Nevertheless, even after Brexit, British companies will have to obey certain European laws if they want to maintain access to the Single Market. Moreover, future autonomous British law making will not be free from coordination with the Continent in order to ensure market
access. Brexit will not impact all business models to the same extent; depending on the services offered, the clients served and the
countries targeted, fundamental changes to the business model are to be expected (for example, a relocation of the European hub from London to the Continent, in particular in the banking and primary insurance markets), while, in other cases, the provision of services from London to the Continent may continue to function with few additional barriers, even in the status post-Brexit.
Both the United Kingdom and the United States have embarked on a new trade policy emphasizing the importance of bilateral trade agreements. While the current US administration resents multilateralism and plurilateralism, the UK trade policy remains firmly anchored in commitments to the multilateral trading system. Despite different underpinnings, the new bilateralism on both sides of the Atlantic will not be able to bring about appropriate regulatory cooperation and coherence in addressing global value chains and high levels of division of labour.

Instead, future UK trade agreements will have to adjust to the rules of larger markets and thus oblige industry to produce in accordance with a multitude of different and costly standards. The new trade policy fails to recognize that the problems of a highly integrated world economy no longer can be successfully dealt with bilaterally. The paper emphasizes the need to address regulatory issues in multilateral or plurilateral fora. Should Britain leave the European Union and the Customs Union, efforts to bring about a transatlantic partnership succeeding Transatlantic Trade and Investment Partnership negotiations and including the European Union, United Kingdom, United States, Canada and the European Free Trade Association are particularly warranted.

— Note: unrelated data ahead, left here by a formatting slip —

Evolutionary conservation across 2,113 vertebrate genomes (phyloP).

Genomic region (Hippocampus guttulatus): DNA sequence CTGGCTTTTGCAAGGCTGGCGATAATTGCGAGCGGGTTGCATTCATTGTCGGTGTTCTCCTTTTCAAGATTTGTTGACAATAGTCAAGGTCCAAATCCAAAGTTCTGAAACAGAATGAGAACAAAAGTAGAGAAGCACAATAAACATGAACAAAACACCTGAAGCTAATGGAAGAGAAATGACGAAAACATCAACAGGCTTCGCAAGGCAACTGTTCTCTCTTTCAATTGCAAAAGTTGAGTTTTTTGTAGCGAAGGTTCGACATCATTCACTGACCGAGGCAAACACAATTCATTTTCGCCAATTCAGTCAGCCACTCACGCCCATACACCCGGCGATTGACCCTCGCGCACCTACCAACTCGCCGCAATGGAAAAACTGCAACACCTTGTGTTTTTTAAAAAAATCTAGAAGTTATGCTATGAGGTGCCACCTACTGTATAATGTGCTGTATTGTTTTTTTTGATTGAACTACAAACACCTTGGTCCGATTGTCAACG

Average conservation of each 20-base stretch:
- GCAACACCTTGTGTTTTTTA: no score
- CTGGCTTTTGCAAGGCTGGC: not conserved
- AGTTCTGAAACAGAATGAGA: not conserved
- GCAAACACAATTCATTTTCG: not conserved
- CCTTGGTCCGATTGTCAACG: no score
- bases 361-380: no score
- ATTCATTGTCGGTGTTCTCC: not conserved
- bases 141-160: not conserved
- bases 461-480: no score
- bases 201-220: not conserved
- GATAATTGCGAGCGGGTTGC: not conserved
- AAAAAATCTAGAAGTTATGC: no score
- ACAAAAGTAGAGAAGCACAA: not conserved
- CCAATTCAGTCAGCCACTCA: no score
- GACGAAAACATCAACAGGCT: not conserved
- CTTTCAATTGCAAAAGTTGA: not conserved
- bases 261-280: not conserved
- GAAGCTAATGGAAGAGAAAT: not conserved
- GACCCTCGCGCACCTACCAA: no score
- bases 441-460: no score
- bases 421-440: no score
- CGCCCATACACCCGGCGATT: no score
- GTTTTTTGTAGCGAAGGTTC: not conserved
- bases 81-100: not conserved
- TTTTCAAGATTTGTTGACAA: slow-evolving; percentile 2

This paper addresses the issues for international recognition of reconstruction and insolvency proceedings affecting international banks raised by the United Kingdom’s decision to leave the European Union, and considers what the United Kingdom and the European Union and its member states could do to address the potential loss of recognition and cooperation, as well as possible wider international initiatives. The relation of this issue to the World Trade Organization’s General Agreement on
Trade in Services is also considered.
This paper addresses the question of whether, as a matter of law, Brexit is now unstoppable, without the agreement of the remaining 27 members states of the European Union. In other words, what would happen if, on a date before March 29, 2019, Parliament were to conclude that Britain should not leave the European Union, despite notice of its intention to do so having been given by the prime minister on March 28, 2017?
The terms of the United Kingdom’s exit from the European Union remain vague and fluid at the time of writing. However, it is clear that the prospect has given rise to concern as to the future shape and effectiveness of environmental law following Brexit. EU environmental law, as it has evolved and expanded since the early 1970s, has exerted a profound influence over the law of the United Kingdom, and has in many areas resulted in entrenched environmental problems being tackled and environmental standards being improved.
International environmental law is likely to assume increasing significance for the United Kingdom after Brexit. This paper considers the potential impact and importance raised by a number of key legal issues. The first section asks which international agreements will bind the United Kingdom after Brexit and what the extent of these obligations will be. Since the European Union has been party to many of these agreements, the legal position post-Brexit is not necessarily obvious. The next section
considers how existing EU environmental law currently implements international environmental agreements, the implications this relationship may have for national environmental law going forward, and whether reliance on international environmental obligations will provide an equivalence in legal substance after Brexit. Finally, the question of compliance and enforcement is
considered. The European Union has developed sophisticated mechanisms for the enforcement of EU obligations against member states, including those arising from international agreements, and it is questionable whether these will be replicated post-Brexit in relation to international agreements to which the United Kingdom is a party.